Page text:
The Internet is Written in Ink, Not Pencil

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College admissions officers have the ability to check applicants’ social media accounts. It’s not a standard practice for Utah colleges, but it is becoming more and more common at schools across the country as well potential employers to be checking online footprints.

According to Deseret News, the phone survey of 381 admissions officers found that 29 percent of college admissions officers have Googled applicants and 31 percent have looked at applicants’ social networking pages.

About 75 percent of applicants would be either “not at all concerned” or “not too concerned” if an admissions officer did an online search of them according to an online survey done by Kaplan University students. Some say that students should be more concerned about online footprints than they are.

“I’ve heard about the practice but I wasn’t that worried because I don’t post anything I wouldn’t want my mother to see,” said Hannah Bishop, 18, who applied to colleges last fall. Bishop mentioned that she sees people posting things that she thinks could hurt their chances at opportunities. She also said one of her friends told her she didn’t get a job because the company discovered online photographs of her with alcohol at a party and decided to hire another candidate.

Even though it isn’t a standard procedure for colleges to base admittance from social media, and whatever else is online, it is very common for future employers to take into account what is out there. Students should be cautious in posting things that could hurt their chances for college admittance and future jobs.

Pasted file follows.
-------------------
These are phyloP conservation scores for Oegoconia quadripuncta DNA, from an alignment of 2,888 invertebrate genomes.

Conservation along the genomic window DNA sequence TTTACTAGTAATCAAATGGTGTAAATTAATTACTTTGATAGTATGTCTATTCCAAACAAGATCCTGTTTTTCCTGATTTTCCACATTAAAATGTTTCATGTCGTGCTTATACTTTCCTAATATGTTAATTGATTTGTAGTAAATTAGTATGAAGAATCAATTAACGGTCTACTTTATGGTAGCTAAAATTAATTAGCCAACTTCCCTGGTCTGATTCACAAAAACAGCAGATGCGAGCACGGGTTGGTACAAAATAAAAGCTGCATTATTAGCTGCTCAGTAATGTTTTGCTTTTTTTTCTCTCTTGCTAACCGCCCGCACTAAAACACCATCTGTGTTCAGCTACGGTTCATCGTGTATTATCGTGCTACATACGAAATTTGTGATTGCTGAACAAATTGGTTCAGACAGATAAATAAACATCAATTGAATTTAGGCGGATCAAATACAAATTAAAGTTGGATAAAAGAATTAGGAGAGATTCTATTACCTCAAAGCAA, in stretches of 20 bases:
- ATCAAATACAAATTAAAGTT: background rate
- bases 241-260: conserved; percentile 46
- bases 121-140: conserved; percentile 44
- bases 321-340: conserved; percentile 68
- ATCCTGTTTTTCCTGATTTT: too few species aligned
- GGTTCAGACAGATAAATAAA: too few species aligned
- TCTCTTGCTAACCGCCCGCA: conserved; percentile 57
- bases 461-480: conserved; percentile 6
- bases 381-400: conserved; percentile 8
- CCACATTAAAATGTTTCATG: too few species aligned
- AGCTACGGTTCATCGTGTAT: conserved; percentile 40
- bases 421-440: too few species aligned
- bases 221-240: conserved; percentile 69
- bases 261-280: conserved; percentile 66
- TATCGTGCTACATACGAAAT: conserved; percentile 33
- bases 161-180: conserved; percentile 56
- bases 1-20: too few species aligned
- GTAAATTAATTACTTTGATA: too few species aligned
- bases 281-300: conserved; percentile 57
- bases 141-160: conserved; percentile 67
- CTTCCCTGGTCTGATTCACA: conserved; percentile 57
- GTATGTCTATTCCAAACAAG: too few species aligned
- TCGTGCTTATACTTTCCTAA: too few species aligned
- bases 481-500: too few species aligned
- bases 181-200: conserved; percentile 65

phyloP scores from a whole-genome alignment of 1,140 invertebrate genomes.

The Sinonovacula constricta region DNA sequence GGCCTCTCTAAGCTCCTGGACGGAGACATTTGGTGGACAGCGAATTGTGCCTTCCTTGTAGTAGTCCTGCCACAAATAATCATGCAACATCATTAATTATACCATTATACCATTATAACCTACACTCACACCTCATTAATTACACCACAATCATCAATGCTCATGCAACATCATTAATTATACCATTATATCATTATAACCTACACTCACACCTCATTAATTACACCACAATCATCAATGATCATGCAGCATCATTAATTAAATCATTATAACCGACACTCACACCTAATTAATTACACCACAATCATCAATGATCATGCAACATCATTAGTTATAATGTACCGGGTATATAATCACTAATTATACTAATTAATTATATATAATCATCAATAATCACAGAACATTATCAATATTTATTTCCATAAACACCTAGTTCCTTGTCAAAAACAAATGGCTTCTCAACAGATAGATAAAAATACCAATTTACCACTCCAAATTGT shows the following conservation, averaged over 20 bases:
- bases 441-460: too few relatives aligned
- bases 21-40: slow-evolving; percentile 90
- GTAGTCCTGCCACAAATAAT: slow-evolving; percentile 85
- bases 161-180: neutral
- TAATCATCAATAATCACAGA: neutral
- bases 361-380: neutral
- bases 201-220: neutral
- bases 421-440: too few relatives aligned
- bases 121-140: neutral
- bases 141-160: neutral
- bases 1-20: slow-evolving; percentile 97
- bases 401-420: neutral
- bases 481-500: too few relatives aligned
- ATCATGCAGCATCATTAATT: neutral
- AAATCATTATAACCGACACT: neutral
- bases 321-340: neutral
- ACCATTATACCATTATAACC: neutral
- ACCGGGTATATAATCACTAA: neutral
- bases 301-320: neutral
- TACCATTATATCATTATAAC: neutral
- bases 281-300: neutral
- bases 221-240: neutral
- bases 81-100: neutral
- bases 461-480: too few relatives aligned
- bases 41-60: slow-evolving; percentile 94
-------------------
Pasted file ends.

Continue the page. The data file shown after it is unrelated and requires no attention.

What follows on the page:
Sari Rauscher, college counseling director at the Waterford School talks about how it is important for counselors to remind students to be careful about their online presence because future employers and future college or graduate school admissions staff may see it.

“It’s similar to them going into an interview and looking nice and having the right answers or having things on their resume to make them look good to colleges,” Rauscher said. “It’s a natural extension of what they have on their Facebook profiles and their social media profiles that would look good to colleges and employers. And some don’t consider that.”

Trent Hunsaker, social media marketing coordinator at USU quoted the movie “The Social Network” and said the Internet is written in ink — not pencil — and posts will stick with people for a long time.

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